Author(s): Merle Green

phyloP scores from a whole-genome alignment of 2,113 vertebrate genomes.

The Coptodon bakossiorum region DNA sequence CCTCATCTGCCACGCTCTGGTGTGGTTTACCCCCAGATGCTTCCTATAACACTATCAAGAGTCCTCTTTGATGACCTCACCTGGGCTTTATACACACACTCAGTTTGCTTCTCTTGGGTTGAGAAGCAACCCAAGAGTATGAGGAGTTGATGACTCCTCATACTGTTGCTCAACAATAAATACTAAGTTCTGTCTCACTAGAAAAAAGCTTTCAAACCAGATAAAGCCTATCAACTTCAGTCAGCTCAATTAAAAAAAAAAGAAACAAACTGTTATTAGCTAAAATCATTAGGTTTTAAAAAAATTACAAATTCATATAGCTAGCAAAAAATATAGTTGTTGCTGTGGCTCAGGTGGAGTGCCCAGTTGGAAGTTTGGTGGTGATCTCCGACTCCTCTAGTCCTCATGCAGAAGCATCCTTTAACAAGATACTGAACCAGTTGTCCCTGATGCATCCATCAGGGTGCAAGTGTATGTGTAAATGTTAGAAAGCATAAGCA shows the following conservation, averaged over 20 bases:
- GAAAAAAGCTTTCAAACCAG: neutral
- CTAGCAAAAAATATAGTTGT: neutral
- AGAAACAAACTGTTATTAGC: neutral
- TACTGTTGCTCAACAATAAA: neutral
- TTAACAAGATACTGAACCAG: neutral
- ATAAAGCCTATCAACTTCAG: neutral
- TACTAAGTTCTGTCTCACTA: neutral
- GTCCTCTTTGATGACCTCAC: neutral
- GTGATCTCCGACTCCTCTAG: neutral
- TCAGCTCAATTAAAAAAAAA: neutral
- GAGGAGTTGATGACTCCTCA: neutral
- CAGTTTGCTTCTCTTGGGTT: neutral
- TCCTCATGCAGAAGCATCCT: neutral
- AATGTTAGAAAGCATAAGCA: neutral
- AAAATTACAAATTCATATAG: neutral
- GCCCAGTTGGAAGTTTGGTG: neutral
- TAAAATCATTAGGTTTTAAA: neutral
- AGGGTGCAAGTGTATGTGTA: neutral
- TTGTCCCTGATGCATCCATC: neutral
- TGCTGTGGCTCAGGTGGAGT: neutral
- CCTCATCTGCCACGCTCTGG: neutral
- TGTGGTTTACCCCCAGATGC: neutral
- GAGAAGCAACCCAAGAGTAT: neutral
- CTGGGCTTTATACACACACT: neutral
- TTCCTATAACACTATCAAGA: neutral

This book provides a structured and clear interpretation of the Australian mathematics curriculum, detailing what a child is required to know by the end of Year 3. It covers the syllabus topic by topic, explaining what is to be taught and how it is being taught in Australian classrooms. It is a comprehensive, well-presented and easy to understand book which provides an ideal reference for parents to consult when they wish to provide assistance in supporting the development of their child's mathematical understanding. The Australian mathematics curriculum caters for the acquisition of basic concept skills and processes. It contains three content strands, each divided into a number of sub-strands or topics, which set out what needs to be learnt. ‘The Number and Algebra’ and ‘Measurement and Geometry’ strands each have 4 sub-strands, and the ‘Statistics and Probability’ strand has been divided into 2 substrands. Entwined with these are the four proficiency strands of Understanding, Fluency, Problem solving and Reasoning, which determine how the content is studied and developed so that mathematical learning and understanding continue to progress over the years. It is most important for a child to be aware that each sub-strand is not an isolated topic but is interrelated with the others, and also with other subjects, for example, science and geography. Technology such as computers, touch pad applications and calculators should be utilised as an aid, when appropriate. In Year 3, the emphasis is on mathematical experiences that are meaningful in real life. These experiences should build on learning acquired from Kindergarten through Year 2. Students should be encouraged to select appropriate procedures in problem solving, to justify and give reasons for their choice, and to assess the reasonableness of their answers. Each day of our lives, we use many mathematical concepts and processes, usually without our realising that we are doing it. We constantly have to solve problems which require mathematical thinking whether spatial, involving manipulating numbers, or needing an understanding of measurement in one form or another. The over-riding aim of the Australian curriculum is to develop confident students who are able to use their knowledge and understanding of mathematics effectively and efficiently in their everyday lives, regardless of where they live. This book supports that aim. The Australian National Curriculum, developed by ACARA, states that, by the end of Year 3, students should be able to do the following: recognise the connection between addition and subtraction. solve problems using efficient strategies for multiplication. model and represent unit fractions. represent money values in various ways. identify symmetry in the environment. match positions on maps with given information. recognise angles in real life situations. interpret and compare data displays. count to and from 10 000. classify numbers as either even or odd. recall addition and multiplication facts for single digit numbers. correctly count out change from financial transactions. continue number patterns involving addition and subtraction. use metric units for length, mass and capacity. tell the time to the nearest minute. make models of three-dimensional objects. conduct chance experiments and list possible outcomes. carry out simple data investigations. How to use this book Each of the sub-strands within the three major strands is dealt with separately. The ‘Number and Place Value’ sub-strand and the ‘Units of Measurement’ sub-strand are so large, that the author has further subdivided these topics. Parents and teachers are introduced to activities which develop a real understanding of the different aspects of mathematics in an enjoyable and meaningful way. Understanding develops through completing these activities. Offer every opportunity for practical hands-on experiences in real life - measuring the correct amount of ingredients whilst cooking, comparing supermarket price labels for the best value when shopping, or discussing what quantities to buy for the family. These experiences are invaluable because they show children how important and relevant mathematical skills are to their own lives. This book introduces the language which students are expected to use and the stages through which they pass on the way to acquiring understanding. The emphasis is on discovery and the development of the ability to accurately identify which processes can be used to solve real life problems - and to justify those choices. It is very important to interlink the sub-strands as much as possible. They are not separate, isolated entities. Each topic is followed by 5 graded assessments involving both paper and pencil tests and practical activities. They enable parents and teachers to check to what extent concepts have been grasped. LEVEL 1 covers the basic ideas in a topic, using similar examples to those given in the chapter, and is designed to build confidence. Refer back to the appropriate page if difficulties occur. LEVELS 2 & 3 are of average difficulty. They give opportunity to consolidate and extend the basic ideas. They involve choosing and using appropriate strategies in more difficult examples. Page referrals are again given. All Year 3 students should try to complete the first 3 levels. LEVEL 4 has more challenging problems. No page referrals have been given. Students are encouraged to select for themselves which page to refer to, should difficulties arise. LEVEL 5 is an extension level, included to challenge those students who are more gifted at Maths. These problems frequently require more than one process for the solution, or involve a number of steps. No page referrals have been given. SOLUTIONS ARE GIVEN AT THE END OF THE BOOK. For parents: This book tells you what your teacher does not have the time to explain to you - the steps and stages by which each strand in Mathematics will be taught in Australian Schools. It will give you the confidence to support your children by reinforcing what is being taught at school, and to correctly provide assistance where weaknesses are identified. For teachers: This book summarises the steps and stages by which Australian children acquire necessary mathematical skills and concepts. It eliminates the need to wade through lengthy curriculum documents, and it provides a clear, easy to follow summary for teachers to use, which they can also confidently recommend to parents, as it supports classroom activities and exercises. For student primary teachers: This book provides a concise record of the steps to be taken and the activities suggested to support the acquisition of mathematical concepts. It is the perfect reference book for teaching practice, and during the early years of teaching, when there is so much to learn. The Australian mathematics curriculum caters for the acquisition of basic concept skills and processes. It contains three content strands: Number and Algebra, Measurement and Geometry, and Statistics and Probability. Each of these are divided into a number of sub-strands or topics, which set out what needs to be learnt. Entwined with these are the four proficiency strands of Understanding, Fluency, Problem solving and Reasoning, which determine how the content is studied and developed so that mathematical learning and understanding continue to progress over the years. This book generally follows the basic format of the Australian Curriculum Mathematics, which provides that by the end of Year 2, students should be able to do the following: Recognise increasing and decreasing number sequences involving 2’s, 3’s and 5’s. Represent multiplication and division by grouping into sets. Associate collections of Australian coins with their value. Identify the missing element in a number sequence. Recognise the features of three-dimensional objects. Interpret simple maps of familiar locations. Explain the effects of one-step transformations. Make sense of collected information. Count to and from 1 000. Perform simple addition and subtraction calculations using a range of strategies. Divide collections of objects into halves, quarters and eighths. Order shapes and objects using informal units. Tell the time to the quarter hour. Use a calendar to identify the date and the months included in the seasons. Draw two-dimensional shapes. Describe outcomes for everyday events. Collect data from relevant questions to create lists, tables and picture graphs. Understanding, Fluency, Problem Solving and Reasoning are a central part of Mathematics content across the three major strands (Number and Algebra, Measurement and Geometry, and Statistics and Probability). These are generally treated as individual chapters. Because the Number and Algebra sub-strand is quite extensive, it has been broken up into several parts for convenience, so as not to present the child with a daunting amount of information to access in one chapter. At the end of each chapter there is a series of tests, generally ranging through: EASIER AVERAGE DIFFICULT EXTENSION. There will be differences from school to school, as teachers tend to select topics in varying sequences. Some students may be involved in accelerated promotion, enrichment or remedial activities. Completing a chapter involves careful marking of answers from the solutions given at the end of the book. If a student gets any answer wrong, then it is very important to find out why they were wrong before moving onto the next level. In some instances it is difficult to test young children with pencil and paper tests, such as with 3D shapes. Suggestions have been made for practical evaluation strategies. These will include such activities as estimating in the Measurement strand, recognising shapes and reading the time. Even in the Number and Algebra strand, practical testing can be more appropriate, e.g. half fill this glass, share these Smarties between the members of a family. Many students will find that they can do much of the work in a particular strand before the end of Year 1. There are a number of avenues to follow: Make sure the child understands all the other strands in this text. After a period of time, say 3 or 4 weeks, do the test again to see that the information has been retained. Go to work in the next book in this series. This will require careful monitoring. About the Exercises At the end of each sub-strand (or part of a sub-strand) there are usually six exercise pages. These exercises are carefully graded in accordance with the Year 2 Curriculum content and are laid out as follows: Two pages of EASIER questions. Two pages of AVERAGE questions. One page of DIFFICULT questions. One page of EXTENSION questions All the question pages have very thorough full-page solutions at the end of the book. This book contains some revision of Year 1 Maths. It contains more written exercises especially in the Number and Algebra strand.